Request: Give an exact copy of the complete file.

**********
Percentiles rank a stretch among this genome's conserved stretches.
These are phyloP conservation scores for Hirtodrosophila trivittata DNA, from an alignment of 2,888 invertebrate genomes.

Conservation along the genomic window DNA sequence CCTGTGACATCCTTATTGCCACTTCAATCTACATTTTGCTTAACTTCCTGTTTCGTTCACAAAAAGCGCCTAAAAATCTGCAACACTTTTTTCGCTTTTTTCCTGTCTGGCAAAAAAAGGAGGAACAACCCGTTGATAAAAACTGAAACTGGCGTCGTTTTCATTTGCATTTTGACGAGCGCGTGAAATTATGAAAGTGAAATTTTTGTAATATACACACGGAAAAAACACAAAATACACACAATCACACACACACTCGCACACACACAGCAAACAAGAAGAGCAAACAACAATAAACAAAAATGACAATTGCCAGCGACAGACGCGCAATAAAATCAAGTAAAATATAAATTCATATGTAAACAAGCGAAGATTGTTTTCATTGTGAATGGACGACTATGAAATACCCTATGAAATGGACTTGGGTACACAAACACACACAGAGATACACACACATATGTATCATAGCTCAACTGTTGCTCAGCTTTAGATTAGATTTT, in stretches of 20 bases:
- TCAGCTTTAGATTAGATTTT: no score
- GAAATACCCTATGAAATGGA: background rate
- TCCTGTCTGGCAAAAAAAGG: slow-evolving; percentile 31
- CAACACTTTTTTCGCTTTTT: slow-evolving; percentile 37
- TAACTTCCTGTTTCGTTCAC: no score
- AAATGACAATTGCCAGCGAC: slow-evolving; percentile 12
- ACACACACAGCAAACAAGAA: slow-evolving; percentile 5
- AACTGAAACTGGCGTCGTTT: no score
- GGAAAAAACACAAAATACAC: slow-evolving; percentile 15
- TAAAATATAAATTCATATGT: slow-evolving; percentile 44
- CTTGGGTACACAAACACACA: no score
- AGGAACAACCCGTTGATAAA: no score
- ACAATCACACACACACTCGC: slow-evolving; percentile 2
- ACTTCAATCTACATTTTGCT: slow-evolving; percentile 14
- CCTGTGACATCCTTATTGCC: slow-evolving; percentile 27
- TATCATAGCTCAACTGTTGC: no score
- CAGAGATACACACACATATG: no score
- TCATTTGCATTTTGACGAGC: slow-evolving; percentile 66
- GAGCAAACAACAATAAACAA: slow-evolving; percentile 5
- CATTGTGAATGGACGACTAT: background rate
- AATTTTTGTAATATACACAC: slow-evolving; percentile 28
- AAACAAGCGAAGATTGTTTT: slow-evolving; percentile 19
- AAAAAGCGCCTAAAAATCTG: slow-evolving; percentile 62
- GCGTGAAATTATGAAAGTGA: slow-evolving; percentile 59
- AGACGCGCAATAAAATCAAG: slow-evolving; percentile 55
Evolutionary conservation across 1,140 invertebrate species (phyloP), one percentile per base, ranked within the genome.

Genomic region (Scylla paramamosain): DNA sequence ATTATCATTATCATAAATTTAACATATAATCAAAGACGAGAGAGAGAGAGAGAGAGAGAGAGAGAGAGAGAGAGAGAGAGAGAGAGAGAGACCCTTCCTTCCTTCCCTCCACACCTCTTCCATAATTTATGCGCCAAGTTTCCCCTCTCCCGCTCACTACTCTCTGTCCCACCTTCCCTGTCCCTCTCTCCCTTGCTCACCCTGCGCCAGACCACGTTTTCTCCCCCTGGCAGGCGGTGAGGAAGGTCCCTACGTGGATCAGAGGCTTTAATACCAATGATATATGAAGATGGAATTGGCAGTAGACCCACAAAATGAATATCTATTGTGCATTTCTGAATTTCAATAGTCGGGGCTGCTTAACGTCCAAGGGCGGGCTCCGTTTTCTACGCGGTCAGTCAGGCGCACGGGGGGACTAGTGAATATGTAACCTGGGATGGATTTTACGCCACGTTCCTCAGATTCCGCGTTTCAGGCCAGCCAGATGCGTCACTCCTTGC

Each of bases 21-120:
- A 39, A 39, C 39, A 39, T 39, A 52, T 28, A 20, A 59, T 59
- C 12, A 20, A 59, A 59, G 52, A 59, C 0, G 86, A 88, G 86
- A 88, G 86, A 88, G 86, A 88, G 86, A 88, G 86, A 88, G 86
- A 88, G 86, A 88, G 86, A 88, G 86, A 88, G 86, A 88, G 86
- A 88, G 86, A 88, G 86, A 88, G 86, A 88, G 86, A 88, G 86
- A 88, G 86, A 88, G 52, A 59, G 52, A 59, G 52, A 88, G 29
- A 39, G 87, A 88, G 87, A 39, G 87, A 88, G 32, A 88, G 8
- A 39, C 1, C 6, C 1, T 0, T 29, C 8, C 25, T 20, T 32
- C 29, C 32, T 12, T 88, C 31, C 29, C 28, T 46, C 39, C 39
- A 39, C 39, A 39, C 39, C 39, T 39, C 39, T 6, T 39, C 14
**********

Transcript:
Percentiles rank a stretch among this genome's conserved stretches.
These are phyloP conservation scores for Hirtodrosophila trivittata DNA, from an alignment of 2,888 invertebrate genomes.

Conservation along the genomic window DNA sequence CCTGTGACATCCTTATTGCCACTTCAATCTACATTTTGCTTAACTTCCTGTTTCGTTCACAAAAAGCGCCTAAAAATCTGCAACACTTTTTTCGCTTTTTTCCTGTCTGGCAAAAAAAGGAGGAACAACCCGTTGATAAAAACTGAAACTGGCGTCGTTTTCATTTGCATTTTGACGAGCGCGTGAAATTATGAAAGTGAAATTTTTGTAATATACACACGGAAAAAACACAAAATACACACAATCACACACACACTCGCACACACACAGCAAACAAGAAGAGCAAACAACAATAAACAAAAATGACAATTGCCAGCGACAGACGCGCAATAAAATCAAGTAAAATATAAATTCATATGTAAACAAGCGAAGATTGTTTTCATTGTGAATGGACGACTATGAAATACCCTATGAAATGGACTTGGGTACACAAACACACACAGAGATACACACACATATGTATCATAGCTCAACTGTTGCTCAGCTTTAGATTAGATTTT, in stretches of 20 bases:
- TCAGCTTTAGATTAGATTTT: no score
- GAAATACCCTATGAAATGGA: background rate
- TCCTGTCTGGCAAAAAAAGG: slow-evolving; percentile 31
- CAACACTTTTTTCGCTTTTT: slow-evolving; percentile 37
- TAACTTCCTGTTTCGTTCAC: no score
- AAATGACAATTGCCAGCGAC: slow-evolving; percentile 12
- ACACACACAGCAAACAAGAA: slow-evolving; percentile 5
- AACTGAAACTGGCGTCGTTT: no score
- GGAAAAAACACAAAATACAC: slow-evolving; percentile 15
- TAAAATATAAATTCATATGT: slow-evolving; percentile 44
- CTTGGGTACACAAACACACA: no score
- AGGAACAACCCGTTGATAAA: no score
- ACAATCACACACACACTCGC: slow-evolving; percentile 2
- ACTTCAATCTACATTTTGCT: slow-evolving; percentile 14
- CCTGTGACATCCTTATTGCC: slow-evolving; percentile 27
- TATCATAGCTCAACTGTTGC: no score
- CAGAGATACACACACATATG: no score
- TCATTTGCATTTTGACGAGC: slow-evolving; percentile 66
- GAGCAAACAACAATAAACAA: slow-evolving; percentile 5
- CATTGTGAATGGACGACTAT: background rate
- AATTTTTGTAATATACACAC: slow-evolving; percentile 28
- AAACAAGCGAAGATTGTTTT: slow-evolving; percentile 19
- AAAAAGCGCCTAAAAATCTG: slow-evolving; percentile 62
- GCGTGAAATTATGAAAGTGA: slow-evolving; percentile 59
- AGACGCGCAATAAAATCAAG: slow-evolving; percentile 55
Evolutionary conservation across 1,140 invertebrate species (phyloP), one percentile per base, ranked within the genome.

Genomic region (Scylla paramamosain): DNA sequence ATTATCATTATCATAAATTTAACATATAATCAAAGACGAGAGAGAGAGAGAGAGAGAGAGAGAGAGAGAGAGAGAGAGAGAGAGAGAGAGACCCTTCCTTCCTTCCCTCCACACCTCTTCCATAATTTATGCGCCAAGTTTCCCCTCTCCCGCTCACTACTCTCTGTCCCACCTTCCCTGTCCCTCTCTCCCTTGCTCACCCTGCGCCAGACCACGTTTTCTCCCCCTGGCAGGCGGTGAGGAAGGTCCCTACGTGGATCAGAGGCTTTAATACCAATGATATATGAAGATGGAATTGGCAGTAGACCCACAAAATGAATATCTATTGTGCATTTCTGAATTTCAATAGTCGGGGCTGCTTAACGTCCAAGGGCGGGCTCCGTTTTCTACGCGGTCAGTCAGGCGCACGGGGGGACTAGTGAATATGTAACCTGGGATGGATTTTACGCCACGTTCCTCAGATTCCGCGTTTCAGGCCAGCCAGATGCGTCACTCCTTGC

Each of bases 21-120:
- A 39, A 39, C 39, A 39, T 39, A 52, T 28, A 20, A 59, T 59
- C 12, A 20, A 59, A 59, G 52, A 59, C 0, G 86, A 88, G 86
- A 88, G 86, A 88, G 86, A 88, G 86, A 88, G 86, A 88, G 86
- A 88, G 86, A 88, G 86, A 88, G 86, A 88, G 86, A 88, G 86
- A 88, G 86, A 88, G 86, A 88, G 86, A 88, G 86, A 88, G 86
- A 88, G 86, A 88, G 52, A 59, G 52, A 59, G 52, A 88, G 29
- A 39, G 87, A 88, G 87, A 39, G 87, A 88, G 32, A 88, G 8
- A 39, C 1, C 6, C 1, T 0, T 29, C 8, C 25, T 20, T 32
- C 29, C 32, T 12, T 88, C 31, C 29, C 28, T 46, C 39, C 39
- A 39, C 39, A 39, C 39, C 39, T 39, C 39, T 6, T 39, C 14